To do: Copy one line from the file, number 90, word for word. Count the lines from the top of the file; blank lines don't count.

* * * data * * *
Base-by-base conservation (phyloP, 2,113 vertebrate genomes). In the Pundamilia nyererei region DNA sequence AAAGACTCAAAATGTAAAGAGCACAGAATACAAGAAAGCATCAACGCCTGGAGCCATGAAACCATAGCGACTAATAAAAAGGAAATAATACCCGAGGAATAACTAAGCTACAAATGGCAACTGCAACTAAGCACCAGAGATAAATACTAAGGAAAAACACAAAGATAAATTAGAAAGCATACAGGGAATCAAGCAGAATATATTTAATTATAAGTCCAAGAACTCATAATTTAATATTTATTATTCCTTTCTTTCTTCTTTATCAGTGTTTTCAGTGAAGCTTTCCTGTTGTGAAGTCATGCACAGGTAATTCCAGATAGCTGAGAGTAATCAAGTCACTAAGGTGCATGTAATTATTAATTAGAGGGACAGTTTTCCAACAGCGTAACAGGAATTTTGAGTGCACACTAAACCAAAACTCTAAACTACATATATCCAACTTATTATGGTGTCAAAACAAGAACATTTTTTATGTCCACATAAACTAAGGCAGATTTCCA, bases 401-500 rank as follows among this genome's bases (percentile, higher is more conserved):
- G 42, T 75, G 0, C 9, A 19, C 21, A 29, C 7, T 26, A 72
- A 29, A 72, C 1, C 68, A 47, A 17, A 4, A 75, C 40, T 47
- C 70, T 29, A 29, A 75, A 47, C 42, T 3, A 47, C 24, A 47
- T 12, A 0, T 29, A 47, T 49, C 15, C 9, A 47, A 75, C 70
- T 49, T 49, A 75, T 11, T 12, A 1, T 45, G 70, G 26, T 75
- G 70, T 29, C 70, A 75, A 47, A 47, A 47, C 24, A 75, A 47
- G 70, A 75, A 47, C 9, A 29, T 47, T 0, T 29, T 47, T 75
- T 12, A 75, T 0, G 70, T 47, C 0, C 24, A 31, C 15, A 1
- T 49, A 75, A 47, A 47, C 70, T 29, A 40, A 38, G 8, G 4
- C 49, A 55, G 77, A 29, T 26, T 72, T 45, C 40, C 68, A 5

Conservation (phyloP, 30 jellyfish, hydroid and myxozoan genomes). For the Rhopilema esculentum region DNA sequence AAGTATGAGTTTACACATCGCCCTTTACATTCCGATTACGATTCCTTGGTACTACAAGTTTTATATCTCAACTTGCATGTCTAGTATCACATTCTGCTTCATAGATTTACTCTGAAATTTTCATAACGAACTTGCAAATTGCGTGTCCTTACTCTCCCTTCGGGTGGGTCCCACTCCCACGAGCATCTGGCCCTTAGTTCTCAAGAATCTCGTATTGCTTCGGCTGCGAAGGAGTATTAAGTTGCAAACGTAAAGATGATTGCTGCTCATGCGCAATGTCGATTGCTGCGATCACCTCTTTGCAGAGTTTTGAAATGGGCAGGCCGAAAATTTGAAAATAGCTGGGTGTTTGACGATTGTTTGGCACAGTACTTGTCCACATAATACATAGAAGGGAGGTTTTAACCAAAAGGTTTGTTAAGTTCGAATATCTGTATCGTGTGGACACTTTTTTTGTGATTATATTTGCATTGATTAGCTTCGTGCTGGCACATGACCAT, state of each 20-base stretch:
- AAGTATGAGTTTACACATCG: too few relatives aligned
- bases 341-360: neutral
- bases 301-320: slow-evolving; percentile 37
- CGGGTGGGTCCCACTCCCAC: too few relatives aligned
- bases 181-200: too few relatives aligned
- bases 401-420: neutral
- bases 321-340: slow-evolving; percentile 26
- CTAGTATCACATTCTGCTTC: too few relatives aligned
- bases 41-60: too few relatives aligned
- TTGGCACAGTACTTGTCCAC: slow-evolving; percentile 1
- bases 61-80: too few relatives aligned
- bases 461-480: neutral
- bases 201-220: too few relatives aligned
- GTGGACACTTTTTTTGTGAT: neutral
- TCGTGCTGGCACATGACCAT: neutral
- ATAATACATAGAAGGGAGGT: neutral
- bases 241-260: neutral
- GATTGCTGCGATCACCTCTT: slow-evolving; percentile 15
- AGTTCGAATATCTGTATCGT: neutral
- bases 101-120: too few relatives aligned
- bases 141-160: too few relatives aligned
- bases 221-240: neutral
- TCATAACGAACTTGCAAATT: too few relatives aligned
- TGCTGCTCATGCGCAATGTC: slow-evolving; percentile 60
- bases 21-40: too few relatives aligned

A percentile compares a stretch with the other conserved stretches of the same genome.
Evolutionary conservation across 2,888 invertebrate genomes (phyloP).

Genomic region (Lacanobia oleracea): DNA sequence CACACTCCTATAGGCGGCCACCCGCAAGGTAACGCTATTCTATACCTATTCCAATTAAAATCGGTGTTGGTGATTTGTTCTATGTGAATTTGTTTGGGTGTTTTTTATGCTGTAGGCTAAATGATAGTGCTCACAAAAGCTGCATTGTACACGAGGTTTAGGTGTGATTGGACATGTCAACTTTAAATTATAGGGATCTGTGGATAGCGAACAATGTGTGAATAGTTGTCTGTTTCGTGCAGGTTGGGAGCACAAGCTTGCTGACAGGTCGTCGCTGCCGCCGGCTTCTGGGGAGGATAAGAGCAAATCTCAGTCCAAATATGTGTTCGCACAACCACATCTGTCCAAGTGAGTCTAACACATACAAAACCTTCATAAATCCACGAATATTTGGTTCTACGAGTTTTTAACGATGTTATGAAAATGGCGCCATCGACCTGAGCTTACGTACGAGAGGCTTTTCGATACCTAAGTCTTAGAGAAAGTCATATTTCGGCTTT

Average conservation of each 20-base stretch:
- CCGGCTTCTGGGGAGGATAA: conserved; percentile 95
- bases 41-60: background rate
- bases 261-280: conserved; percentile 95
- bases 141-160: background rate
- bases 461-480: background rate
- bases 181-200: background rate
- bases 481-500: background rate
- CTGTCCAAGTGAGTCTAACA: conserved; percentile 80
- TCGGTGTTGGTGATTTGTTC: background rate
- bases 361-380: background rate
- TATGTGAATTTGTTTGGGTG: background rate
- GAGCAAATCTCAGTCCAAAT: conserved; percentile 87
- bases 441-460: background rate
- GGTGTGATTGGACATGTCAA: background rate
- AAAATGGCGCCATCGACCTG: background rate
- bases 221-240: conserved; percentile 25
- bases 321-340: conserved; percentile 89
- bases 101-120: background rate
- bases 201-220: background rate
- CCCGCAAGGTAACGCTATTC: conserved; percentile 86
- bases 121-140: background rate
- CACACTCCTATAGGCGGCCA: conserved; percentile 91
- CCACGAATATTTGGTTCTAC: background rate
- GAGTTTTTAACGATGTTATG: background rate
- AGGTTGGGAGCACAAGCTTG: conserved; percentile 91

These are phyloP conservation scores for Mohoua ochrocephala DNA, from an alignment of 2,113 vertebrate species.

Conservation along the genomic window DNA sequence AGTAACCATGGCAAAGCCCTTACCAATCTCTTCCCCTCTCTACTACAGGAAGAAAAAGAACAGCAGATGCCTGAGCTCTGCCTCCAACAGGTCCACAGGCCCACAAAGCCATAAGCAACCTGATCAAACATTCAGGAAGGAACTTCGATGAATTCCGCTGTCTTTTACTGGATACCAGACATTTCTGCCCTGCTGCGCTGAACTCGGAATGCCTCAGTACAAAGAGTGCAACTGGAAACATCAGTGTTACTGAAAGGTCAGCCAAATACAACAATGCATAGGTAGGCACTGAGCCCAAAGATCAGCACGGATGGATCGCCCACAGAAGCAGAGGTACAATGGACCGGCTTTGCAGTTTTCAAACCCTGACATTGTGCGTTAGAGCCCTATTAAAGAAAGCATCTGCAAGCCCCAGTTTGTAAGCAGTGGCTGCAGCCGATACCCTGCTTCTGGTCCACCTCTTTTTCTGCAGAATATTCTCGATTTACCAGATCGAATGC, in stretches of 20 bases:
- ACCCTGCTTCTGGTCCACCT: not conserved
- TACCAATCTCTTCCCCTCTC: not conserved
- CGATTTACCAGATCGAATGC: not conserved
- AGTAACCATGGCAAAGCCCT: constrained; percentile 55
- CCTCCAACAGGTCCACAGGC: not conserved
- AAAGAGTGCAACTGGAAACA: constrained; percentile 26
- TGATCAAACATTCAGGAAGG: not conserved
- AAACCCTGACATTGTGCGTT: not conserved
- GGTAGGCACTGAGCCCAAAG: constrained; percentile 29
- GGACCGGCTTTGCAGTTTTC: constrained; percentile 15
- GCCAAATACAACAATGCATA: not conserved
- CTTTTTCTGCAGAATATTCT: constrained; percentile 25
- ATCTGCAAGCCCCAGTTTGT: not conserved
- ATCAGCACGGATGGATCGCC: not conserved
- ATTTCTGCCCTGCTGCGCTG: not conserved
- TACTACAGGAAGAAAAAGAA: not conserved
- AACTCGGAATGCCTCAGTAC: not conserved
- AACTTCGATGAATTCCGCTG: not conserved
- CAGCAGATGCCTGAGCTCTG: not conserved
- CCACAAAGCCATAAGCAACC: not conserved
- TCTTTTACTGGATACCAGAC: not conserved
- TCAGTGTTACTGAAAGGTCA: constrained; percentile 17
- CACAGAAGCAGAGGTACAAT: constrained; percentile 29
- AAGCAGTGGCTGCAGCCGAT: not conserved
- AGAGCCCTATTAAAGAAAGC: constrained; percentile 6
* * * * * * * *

- TCAGTGTTACTGAAAGGTCA: constrained; percentile 17